NEW ORLEANS (WVUE) - These are nowhere near the kinds of waters and conditions the 17 contracted Seacor divers are under in the gulf.
“These guys are full former navy diver is probably full salvage,” said Mark Michaud.
Instead, experienced search and recovery diver Mark Michaud says the diving conditions at the Seacor are much more strenuous and challenging.
“Working in chocolate milk if you will where you can maybe see 6 inches or a foot but it’s very difficult to do with all the floating debris and things that’s in there, what people are sitting on, eating on, getting a groceries out of computers things like that, there’s a lot to deal with,” said Michaud.
Since the Coast Guard suspended their search operations for survivors, it’s now up to the dive operations to recover the eight missing mariners.
Michaud says the divers are likely working in teams, but per diving and safety standards, he explained they can’t stay underwater for long.
“The navy dive table gives us 60 feet for 60 minutes without having to do any decompression,” said Michaud.
He says the teams are also likely gathering information for the investigation which takes a lot of time underwater.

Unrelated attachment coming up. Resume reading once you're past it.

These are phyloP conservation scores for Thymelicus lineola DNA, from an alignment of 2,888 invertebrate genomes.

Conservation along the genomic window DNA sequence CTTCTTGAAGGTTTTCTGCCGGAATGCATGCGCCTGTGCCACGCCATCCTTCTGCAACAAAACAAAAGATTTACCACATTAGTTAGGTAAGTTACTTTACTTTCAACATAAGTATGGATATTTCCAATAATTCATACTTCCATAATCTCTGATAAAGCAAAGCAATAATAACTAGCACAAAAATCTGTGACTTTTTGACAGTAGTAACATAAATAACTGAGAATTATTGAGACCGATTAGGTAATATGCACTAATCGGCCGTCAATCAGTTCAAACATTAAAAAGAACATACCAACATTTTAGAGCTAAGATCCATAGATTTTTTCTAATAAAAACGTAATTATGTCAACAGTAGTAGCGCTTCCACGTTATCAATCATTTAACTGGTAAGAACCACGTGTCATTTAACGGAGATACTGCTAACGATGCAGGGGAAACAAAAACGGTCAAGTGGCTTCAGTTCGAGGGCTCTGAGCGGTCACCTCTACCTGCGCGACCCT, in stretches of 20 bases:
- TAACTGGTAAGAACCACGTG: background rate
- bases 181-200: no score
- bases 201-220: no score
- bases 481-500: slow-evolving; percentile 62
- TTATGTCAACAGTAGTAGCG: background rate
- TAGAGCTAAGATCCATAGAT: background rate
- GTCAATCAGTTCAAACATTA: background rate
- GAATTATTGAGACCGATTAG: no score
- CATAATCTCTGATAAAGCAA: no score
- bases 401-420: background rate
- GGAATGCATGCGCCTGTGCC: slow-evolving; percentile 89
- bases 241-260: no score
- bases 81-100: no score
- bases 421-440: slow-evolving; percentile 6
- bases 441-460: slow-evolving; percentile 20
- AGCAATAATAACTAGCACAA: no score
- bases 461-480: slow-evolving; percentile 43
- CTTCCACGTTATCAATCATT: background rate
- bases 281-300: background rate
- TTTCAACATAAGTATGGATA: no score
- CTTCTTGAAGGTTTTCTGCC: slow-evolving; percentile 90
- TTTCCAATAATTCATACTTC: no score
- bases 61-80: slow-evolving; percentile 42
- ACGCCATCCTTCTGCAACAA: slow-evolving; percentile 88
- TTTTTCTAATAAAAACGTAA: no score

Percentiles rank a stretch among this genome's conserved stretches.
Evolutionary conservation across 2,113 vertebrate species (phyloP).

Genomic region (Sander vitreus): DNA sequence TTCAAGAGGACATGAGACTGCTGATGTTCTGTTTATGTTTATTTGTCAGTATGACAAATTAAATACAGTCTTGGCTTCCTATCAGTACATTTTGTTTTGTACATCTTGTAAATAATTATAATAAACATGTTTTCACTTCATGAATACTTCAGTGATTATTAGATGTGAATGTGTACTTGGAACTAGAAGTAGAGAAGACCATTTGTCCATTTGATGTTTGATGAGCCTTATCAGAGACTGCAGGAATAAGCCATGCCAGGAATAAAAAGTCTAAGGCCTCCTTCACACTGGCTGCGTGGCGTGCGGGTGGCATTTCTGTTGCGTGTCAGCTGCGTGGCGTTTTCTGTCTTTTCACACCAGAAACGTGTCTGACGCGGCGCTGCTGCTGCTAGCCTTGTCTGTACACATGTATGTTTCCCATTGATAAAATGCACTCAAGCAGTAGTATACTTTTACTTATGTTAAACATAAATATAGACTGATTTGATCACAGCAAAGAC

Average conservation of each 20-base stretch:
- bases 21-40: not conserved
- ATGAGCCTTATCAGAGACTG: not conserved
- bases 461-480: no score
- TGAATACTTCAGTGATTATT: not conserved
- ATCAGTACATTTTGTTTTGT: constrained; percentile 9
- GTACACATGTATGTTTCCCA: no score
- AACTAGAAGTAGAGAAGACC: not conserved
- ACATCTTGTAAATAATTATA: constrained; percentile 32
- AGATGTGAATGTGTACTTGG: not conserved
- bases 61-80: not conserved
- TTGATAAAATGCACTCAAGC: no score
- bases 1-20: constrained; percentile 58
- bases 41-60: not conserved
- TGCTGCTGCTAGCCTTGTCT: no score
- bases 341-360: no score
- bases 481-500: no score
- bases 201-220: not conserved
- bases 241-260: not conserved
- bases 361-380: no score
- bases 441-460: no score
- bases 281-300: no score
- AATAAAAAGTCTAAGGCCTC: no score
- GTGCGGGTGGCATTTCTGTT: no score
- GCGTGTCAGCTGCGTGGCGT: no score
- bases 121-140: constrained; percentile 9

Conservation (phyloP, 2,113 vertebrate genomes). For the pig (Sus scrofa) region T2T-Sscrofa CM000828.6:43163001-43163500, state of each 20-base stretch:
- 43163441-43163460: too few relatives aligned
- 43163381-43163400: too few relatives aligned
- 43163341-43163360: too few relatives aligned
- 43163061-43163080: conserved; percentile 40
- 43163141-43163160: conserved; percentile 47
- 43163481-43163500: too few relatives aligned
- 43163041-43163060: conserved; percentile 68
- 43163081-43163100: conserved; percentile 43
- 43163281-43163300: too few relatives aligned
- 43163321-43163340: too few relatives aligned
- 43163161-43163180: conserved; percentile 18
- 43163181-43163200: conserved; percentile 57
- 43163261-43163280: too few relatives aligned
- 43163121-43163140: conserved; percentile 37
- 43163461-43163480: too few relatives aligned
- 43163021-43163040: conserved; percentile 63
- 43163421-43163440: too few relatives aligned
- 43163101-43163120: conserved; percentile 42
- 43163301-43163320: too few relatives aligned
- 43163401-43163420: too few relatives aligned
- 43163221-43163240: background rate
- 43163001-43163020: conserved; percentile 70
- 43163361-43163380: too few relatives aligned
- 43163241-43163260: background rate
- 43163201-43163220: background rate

“There’s going to be protocols like there would be at a regular crime scene… these three came from this room, are we going to put some kind of banding system on them, tie rope some piece of something saying the black rope means they came out of this particular room, the yellow rope on this wrist means they came out of another room, well you can’t just start sending them to the surface, you have to send out another driver to get them,” said Michaud.
While the divers continue searching underwater, the United Cajun Navy assists by air as they use two seaplanes to search a wide offshore area.
“We found a life raft and parts of the vessel itself a few days ago and we’ve been searching that area,” said Terrell.
Nearly a week since its capsizing though, it’s believed by searching either the vessel, the seafloor, or the surface of the water they’ll find the missing men and finally bring them home.
“I think at this point they have to clear the vessel today,” said Terrell.
“These people all belong to somebody and if there’s any way possible to get them home so they know where they are forever we’re going to do that,” said Michaud.
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